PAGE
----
Do you have any favorite memories of the farm growing up? 

One really cool advantage to growing up on a farm was that usually one day in the spring, maybe two, I would be needed at home for the spring planting, which meant that after Mass every day, I was excused from school. When the rest of the kids were making their way from church to school, my dad would pick me up and I would spend the day working on preparing the fields.


When was the first time you considered the diaconate? 

After Jane and I were married, we moved to Kewaskum because the houses were a little cheaper. We joined Holy Trinity Parish and as we became more involved, I became a lector and served on Fr. Berghammer’s steering committee to form their first pastoral council. As Jane and I continued to be active in the parish, “Father B” said, “Jansen (I’m not sure he ever used my first name), you really should look into this deacon thing.” We respected Fr. Berghammer so much but with my schedule at the Sheriff’s Department, I could never commit to weekend formation.


What led to you finally entering into the program?

We moved back to West Bend in 1987. Jane’s cousin, Fr. Jerry Rinzel, was the pastor. The diaconate was still on our mind. Jane invited me to teach CCD with her. I reluctantly agreed, and began to teach with (her) and learn more about service from her. When I retired from the law enforcement in 2002, after encouragement from Fr. Jerry Rinzel and Fr. Jerry Brittain, and with Jane’s encouragement and example, I entered the deacon program and was ordained in 2007


What is your favorite part of the work?

My favorite thing is, of course, the honor of being part of the liturgy but also the interaction with people, and the joy Jane and I share doing weddings and baptisms and meeting folks where they are.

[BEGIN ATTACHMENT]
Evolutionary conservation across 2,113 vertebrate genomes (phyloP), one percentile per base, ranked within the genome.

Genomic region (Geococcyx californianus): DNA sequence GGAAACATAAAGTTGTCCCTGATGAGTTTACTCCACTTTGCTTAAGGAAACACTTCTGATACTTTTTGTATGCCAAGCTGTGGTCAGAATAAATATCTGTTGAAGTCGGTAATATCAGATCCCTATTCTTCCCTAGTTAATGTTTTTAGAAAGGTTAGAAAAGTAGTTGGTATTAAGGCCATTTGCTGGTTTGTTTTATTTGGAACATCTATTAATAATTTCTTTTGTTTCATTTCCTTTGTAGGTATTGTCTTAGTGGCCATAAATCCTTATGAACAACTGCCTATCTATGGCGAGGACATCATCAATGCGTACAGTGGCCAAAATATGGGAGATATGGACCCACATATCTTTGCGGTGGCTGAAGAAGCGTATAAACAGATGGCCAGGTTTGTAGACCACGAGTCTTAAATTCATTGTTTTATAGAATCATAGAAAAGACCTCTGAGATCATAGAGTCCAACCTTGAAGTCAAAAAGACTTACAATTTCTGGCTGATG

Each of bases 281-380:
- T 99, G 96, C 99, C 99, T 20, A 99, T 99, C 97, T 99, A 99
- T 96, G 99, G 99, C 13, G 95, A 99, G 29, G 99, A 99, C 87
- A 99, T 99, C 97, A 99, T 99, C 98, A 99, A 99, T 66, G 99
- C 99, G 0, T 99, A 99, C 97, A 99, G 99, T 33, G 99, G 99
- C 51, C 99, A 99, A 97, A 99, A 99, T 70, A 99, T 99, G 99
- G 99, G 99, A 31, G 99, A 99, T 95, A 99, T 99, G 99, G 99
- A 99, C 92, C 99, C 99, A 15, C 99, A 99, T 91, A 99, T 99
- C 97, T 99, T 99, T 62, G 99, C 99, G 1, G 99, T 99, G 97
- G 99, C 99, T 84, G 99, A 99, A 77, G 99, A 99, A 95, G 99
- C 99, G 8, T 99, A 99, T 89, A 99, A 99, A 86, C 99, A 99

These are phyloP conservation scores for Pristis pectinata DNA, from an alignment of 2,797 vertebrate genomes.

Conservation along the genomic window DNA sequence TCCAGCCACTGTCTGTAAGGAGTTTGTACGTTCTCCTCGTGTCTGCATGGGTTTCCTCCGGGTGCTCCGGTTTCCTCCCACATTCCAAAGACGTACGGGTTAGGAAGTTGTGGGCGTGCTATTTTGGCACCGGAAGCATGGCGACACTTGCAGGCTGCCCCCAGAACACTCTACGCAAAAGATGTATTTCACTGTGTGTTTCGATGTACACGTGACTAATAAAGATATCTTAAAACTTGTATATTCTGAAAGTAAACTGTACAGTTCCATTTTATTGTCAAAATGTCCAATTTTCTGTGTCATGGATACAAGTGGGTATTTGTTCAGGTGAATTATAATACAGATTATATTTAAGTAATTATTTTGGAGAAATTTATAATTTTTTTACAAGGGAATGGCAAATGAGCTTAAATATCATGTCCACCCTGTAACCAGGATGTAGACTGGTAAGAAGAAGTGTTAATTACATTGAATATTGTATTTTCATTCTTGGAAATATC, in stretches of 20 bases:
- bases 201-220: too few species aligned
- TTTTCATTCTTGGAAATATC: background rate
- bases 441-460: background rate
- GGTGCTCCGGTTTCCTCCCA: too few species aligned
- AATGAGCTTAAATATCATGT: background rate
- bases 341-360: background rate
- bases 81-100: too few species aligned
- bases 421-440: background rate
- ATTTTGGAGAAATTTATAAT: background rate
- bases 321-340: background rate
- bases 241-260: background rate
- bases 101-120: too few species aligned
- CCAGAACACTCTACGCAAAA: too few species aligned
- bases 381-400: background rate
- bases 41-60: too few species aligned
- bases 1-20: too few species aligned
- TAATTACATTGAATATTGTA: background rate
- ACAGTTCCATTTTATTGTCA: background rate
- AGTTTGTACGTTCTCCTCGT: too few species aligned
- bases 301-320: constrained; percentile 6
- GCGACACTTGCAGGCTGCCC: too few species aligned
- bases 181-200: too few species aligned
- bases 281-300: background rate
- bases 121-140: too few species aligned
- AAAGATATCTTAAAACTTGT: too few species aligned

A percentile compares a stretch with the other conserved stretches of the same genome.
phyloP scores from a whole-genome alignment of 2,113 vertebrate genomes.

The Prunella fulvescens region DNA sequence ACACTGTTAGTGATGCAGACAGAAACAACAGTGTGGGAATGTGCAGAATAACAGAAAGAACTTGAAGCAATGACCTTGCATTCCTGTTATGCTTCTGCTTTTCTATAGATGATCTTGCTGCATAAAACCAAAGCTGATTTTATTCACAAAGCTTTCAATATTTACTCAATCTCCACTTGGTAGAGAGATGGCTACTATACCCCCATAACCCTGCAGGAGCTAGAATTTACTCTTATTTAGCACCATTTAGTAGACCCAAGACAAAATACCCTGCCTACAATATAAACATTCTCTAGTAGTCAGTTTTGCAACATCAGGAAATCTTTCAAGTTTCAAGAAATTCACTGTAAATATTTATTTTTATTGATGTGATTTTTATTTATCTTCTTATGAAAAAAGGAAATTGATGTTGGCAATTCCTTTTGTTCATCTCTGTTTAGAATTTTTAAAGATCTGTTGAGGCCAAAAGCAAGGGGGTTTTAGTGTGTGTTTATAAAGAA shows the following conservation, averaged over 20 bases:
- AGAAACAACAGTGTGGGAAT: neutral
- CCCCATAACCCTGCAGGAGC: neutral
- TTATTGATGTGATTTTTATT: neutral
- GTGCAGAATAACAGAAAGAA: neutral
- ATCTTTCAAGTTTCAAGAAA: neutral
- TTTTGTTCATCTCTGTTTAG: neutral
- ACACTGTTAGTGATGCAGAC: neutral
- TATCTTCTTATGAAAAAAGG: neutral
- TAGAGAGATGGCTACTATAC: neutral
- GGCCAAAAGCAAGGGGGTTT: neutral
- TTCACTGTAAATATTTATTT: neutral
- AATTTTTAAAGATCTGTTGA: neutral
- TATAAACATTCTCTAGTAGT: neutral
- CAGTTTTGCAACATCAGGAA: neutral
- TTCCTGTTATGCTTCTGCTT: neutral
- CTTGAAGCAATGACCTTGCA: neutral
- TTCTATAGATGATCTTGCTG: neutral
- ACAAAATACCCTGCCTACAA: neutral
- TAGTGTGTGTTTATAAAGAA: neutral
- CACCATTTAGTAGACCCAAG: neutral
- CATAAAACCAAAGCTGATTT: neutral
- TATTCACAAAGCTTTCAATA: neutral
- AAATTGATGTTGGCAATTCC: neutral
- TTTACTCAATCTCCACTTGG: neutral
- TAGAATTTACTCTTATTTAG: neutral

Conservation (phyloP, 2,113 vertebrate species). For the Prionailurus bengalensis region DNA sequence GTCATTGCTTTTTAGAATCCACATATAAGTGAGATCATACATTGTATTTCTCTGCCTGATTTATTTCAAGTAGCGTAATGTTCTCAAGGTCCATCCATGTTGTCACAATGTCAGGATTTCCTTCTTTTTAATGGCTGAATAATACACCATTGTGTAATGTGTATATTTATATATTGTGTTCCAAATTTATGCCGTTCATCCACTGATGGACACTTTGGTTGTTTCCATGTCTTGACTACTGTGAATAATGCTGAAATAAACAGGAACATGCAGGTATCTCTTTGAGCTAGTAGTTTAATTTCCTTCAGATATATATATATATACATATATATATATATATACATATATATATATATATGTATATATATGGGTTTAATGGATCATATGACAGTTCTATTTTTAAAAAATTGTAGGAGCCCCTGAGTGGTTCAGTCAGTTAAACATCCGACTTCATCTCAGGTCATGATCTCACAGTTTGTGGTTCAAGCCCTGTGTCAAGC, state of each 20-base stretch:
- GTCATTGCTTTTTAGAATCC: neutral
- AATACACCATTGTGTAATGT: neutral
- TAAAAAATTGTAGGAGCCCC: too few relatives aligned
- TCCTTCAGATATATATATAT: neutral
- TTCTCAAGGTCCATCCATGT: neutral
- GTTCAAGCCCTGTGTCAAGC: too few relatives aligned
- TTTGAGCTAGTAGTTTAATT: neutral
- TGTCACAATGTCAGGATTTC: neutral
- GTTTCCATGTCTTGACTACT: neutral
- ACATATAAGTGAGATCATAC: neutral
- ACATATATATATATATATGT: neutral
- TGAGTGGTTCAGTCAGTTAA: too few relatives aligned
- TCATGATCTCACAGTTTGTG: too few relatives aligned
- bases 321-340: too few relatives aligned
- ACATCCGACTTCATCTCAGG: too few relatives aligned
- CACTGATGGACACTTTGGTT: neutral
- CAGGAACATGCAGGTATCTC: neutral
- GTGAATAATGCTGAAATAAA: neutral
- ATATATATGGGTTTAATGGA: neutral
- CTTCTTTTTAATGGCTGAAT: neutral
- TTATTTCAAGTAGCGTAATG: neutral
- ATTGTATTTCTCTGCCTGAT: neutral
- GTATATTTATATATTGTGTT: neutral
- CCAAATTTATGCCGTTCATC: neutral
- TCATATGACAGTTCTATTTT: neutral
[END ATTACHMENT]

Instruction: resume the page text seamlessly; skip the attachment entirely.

What is the best advice you’ve ever been given? 

I think the best advice I was ever given was to be a deacon, but above all be yourself.  I also like to remember the quote by St. Augustine: “There is no saint without a past and no sinner without a future.”


Is there a saint you feel closest to? What is it about his/her life that inspires or motivates you? What do you think the importance is of keeping a saint close to you? 

I always feel close to St. Peter, especially in those times when I think my faith is fading a bit and I feel bad about it. I think of St. Peter. In the weakest and darkest time in his faith life, he denied even knowing Jesus, but eventually he turned out OK. He motivates me to do the absolute best I can to never deny Jesus by the way I live.


What’s the most exciting thing to ever happen to you?

Sharing a faith life and married life with Jane. Having three awesome kids. Being ordained by then-Archbishop Timothy Dolan. Doing the marriages for my daughter and her husband (the first marriage I performed) and my son and his wife, and being able to baptize each of our grandkids.


Is there a Gospel reading that has spoken deeply to you lately? Which one is it and why? 

I like the Gospel passage that reminds us all of our mission, “Go therefore and make disciples of all nations.” I’m also reminded of a statement I heard from Bishop Don Hying that Jesus doesn’t have a Church that he gave a mission to, Jesus has a mission and he gave that mission a Church.


We are called to share the gospel, but that isn’t always easy or comfortable; what advice do you have for those who want to reveal Christ to our broken world but don’t know how to begin?

Pray. Our broken world needs so desperately to hear the good news, and to have Jesus revealed to them. Pray about it, then pray some more. Yes it can be uncomfortable, yes it can be difficult, but somehow the disciples eventually figured it out. Jesus has to be revealed to the world; if not by us, who? If not now, when?


Do you have any hobbies? 

I do some running and walking, usually more walking than running. I play some basketball, Pickleball and maybe when things open up a bit more, racquetball. I like sports; I just haven’t found one I’m good at. I also like to get out on my motorcycle as much as the weather permits. The best way to spend time is, of course, with family and watching our grandkids grow up too fast